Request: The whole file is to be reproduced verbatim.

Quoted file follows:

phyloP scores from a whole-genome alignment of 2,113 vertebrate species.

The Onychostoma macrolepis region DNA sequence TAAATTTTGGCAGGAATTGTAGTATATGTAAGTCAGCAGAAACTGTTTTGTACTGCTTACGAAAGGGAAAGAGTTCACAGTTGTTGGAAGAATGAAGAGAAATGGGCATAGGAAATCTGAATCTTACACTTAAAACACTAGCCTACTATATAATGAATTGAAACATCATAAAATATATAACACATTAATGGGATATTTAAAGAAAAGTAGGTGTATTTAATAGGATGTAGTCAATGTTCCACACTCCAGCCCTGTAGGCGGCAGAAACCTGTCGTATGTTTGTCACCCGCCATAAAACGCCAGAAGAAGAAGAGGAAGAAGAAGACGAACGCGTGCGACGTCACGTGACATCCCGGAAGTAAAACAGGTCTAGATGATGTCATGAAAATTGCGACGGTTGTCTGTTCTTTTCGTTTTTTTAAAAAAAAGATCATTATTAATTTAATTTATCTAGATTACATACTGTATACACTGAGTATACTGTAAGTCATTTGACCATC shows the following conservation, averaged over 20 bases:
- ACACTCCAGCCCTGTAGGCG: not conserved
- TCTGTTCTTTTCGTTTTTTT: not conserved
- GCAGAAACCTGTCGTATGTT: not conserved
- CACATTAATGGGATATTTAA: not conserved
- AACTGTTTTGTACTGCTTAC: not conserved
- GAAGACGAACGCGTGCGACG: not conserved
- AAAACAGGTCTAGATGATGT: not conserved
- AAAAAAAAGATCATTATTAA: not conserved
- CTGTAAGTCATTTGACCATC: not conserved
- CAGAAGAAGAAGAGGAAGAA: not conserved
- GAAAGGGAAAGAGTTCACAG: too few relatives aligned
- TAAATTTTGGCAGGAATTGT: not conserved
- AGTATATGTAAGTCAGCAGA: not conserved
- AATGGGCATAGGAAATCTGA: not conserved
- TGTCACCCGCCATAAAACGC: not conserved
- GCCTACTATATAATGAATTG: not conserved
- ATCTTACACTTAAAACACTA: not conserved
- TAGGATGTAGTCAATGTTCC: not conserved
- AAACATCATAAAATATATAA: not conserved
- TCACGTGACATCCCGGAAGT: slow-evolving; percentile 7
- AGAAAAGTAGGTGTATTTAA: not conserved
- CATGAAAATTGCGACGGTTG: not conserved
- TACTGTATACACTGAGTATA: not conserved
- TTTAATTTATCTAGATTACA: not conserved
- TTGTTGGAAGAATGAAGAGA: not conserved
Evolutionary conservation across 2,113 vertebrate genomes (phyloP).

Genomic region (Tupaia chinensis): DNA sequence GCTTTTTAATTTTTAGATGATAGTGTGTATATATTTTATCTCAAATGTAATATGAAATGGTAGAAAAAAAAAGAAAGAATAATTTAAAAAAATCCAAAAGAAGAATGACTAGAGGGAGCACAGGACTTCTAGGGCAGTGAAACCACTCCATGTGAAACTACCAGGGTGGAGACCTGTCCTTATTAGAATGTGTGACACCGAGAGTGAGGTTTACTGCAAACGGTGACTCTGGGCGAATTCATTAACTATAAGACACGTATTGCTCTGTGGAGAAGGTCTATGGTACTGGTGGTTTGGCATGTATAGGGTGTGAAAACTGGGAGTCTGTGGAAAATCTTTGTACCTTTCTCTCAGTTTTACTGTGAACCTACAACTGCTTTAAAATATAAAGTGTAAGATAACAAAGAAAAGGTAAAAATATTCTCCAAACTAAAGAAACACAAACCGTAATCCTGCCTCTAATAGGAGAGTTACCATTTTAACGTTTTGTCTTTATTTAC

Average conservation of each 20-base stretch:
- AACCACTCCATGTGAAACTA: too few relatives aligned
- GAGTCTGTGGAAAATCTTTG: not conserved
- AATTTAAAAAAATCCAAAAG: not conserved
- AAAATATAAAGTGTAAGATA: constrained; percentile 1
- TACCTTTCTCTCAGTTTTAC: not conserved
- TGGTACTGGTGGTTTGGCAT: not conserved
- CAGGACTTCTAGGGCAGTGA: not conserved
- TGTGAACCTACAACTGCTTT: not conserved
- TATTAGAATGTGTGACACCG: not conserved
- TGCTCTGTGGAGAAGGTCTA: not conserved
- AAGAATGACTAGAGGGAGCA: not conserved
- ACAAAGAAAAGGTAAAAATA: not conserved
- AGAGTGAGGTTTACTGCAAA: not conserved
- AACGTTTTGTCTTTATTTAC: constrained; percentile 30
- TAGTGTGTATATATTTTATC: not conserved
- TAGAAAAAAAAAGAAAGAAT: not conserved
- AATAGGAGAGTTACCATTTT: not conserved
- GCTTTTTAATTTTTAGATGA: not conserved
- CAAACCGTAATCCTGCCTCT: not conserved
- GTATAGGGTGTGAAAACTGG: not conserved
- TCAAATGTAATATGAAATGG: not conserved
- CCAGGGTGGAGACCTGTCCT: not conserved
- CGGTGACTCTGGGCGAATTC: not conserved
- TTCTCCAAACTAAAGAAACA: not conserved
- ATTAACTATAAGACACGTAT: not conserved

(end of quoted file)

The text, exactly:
phyloP scores from a whole-genome alignment of 2,113 vertebrate species.

The Onychostoma macrolepis region DNA sequence TAAATTTTGGCAGGAATTGTAGTATATGTAAGTCAGCAGAAACTGTTTTGTACTGCTTACGAAAGGGAAAGAGTTCACAGTTGTTGGAAGAATGAAGAGAAATGGGCATAGGAAATCTGAATCTTACACTTAAAACACTAGCCTACTATATAATGAATTGAAACATCATAAAATATATAACACATTAATGGGATATTTAAAGAAAAGTAGGTGTATTTAATAGGATGTAGTCAATGTTCCACACTCCAGCCCTGTAGGCGGCAGAAACCTGTCGTATGTTTGTCACCCGCCATAAAACGCCAGAAGAAGAAGAGGAAGAAGAAGACGAACGCGTGCGACGTCACGTGACATCCCGGAAGTAAAACAGGTCTAGATGATGTCATGAAAATTGCGACGGTTGTCTGTTCTTTTCGTTTTTTTAAAAAAAAGATCATTATTAATTTAATTTATCTAGATTACATACTGTATACACTGAGTATACTGTAAGTCATTTGACCATC shows the following conservation, averaged over 20 bases:
- ACACTCCAGCCCTGTAGGCG: not conserved
- TCTGTTCTTTTCGTTTTTTT: not conserved
- GCAGAAACCTGTCGTATGTT: not conserved
- CACATTAATGGGATATTTAA: not conserved
- AACTGTTTTGTACTGCTTAC: not conserved
- GAAGACGAACGCGTGCGACG: not conserved
- AAAACAGGTCTAGATGATGT: not conserved
- AAAAAAAAGATCATTATTAA: not conserved
- CTGTAAGTCATTTGACCATC: not conserved
- CAGAAGAAGAAGAGGAAGAA: not conserved
- GAAAGGGAAAGAGTTCACAG: too few relatives aligned
- TAAATTTTGGCAGGAATTGT: not conserved
- AGTATATGTAAGTCAGCAGA: not conserved
- AATGGGCATAGGAAATCTGA: not conserved
- TGTCACCCGCCATAAAACGC: not conserved
- GCCTACTATATAATGAATTG: not conserved
- ATCTTACACTTAAAACACTA: not conserved
- TAGGATGTAGTCAATGTTCC: not conserved
- AAACATCATAAAATATATAA: not conserved
- TCACGTGACATCCCGGAAGT: slow-evolving; percentile 7
- AGAAAAGTAGGTGTATTTAA: not conserved
- CATGAAAATTGCGACGGTTG: not conserved
- TACTGTATACACTGAGTATA: not conserved
- TTTAATTTATCTAGATTACA: not conserved
- TTGTTGGAAGAATGAAGAGA: not conserved
Evolutionary conservation across 2,113 vertebrate genomes (phyloP).

Genomic region (Tupaia chinensis): DNA sequence GCTTTTTAATTTTTAGATGATAGTGTGTATATATTTTATCTCAAATGTAATATGAAATGGTAGAAAAAAAAAGAAAGAATAATTTAAAAAAATCCAAAAGAAGAATGACTAGAGGGAGCACAGGACTTCTAGGGCAGTGAAACCACTCCATGTGAAACTACCAGGGTGGAGACCTGTCCTTATTAGAATGTGTGACACCGAGAGTGAGGTTTACTGCAAACGGTGACTCTGGGCGAATTCATTAACTATAAGACACGTATTGCTCTGTGGAGAAGGTCTATGGTACTGGTGGTTTGGCATGTATAGGGTGTGAAAACTGGGAGTCTGTGGAAAATCTTTGTACCTTTCTCTCAGTTTTACTGTGAACCTACAACTGCTTTAAAATATAAAGTGTAAGATAACAAAGAAAAGGTAAAAATATTCTCCAAACTAAAGAAACACAAACCGTAATCCTGCCTCTAATAGGAGAGTTACCATTTTAACGTTTTGTCTTTATTTAC

Average conservation of each 20-base stretch:
- AACCACTCCATGTGAAACTA: too few relatives aligned
- GAGTCTGTGGAAAATCTTTG: not conserved
- AATTTAAAAAAATCCAAAAG: not conserved
- AAAATATAAAGTGTAAGATA: constrained; percentile 1
- TACCTTTCTCTCAGTTTTAC: not conserved
- TGGTACTGGTGGTTTGGCAT: not conserved
- CAGGACTTCTAGGGCAGTGA: not conserved
- TGTGAACCTACAACTGCTTT: not conserved
- TATTAGAATGTGTGACACCG: not conserved
- TGCTCTGTGGAGAAGGTCTA: not conserved
- AAGAATGACTAGAGGGAGCA: not conserved
- ACAAAGAAAAGGTAAAAATA: not conserved
- AGAGTGAGGTTTACTGCAAA: not conserved
- AACGTTTTGTCTTTATTTAC: constrained; percentile 30
- TAGTGTGTATATATTTTATC: not conserved
- TAGAAAAAAAAAGAAAGAAT: not conserved
- AATAGGAGAGTTACCATTTT: not conserved
- GCTTTTTAATTTTTAGATGA: not conserved
- CAAACCGTAATCCTGCCTCT: not conserved
- GTATAGGGTGTGAAAACTGG: not conserved
- TCAAATGTAATATGAAATGG: not conserved
- CCAGGGTGGAGACCTGTCCT: not conserved
- CGGTGACTCTGGGCGAATTC: not conserved
- TTCTCCAAACTAAAGAAACA: not conserved
- ATTAACTATAAGACACGTAT: not conserved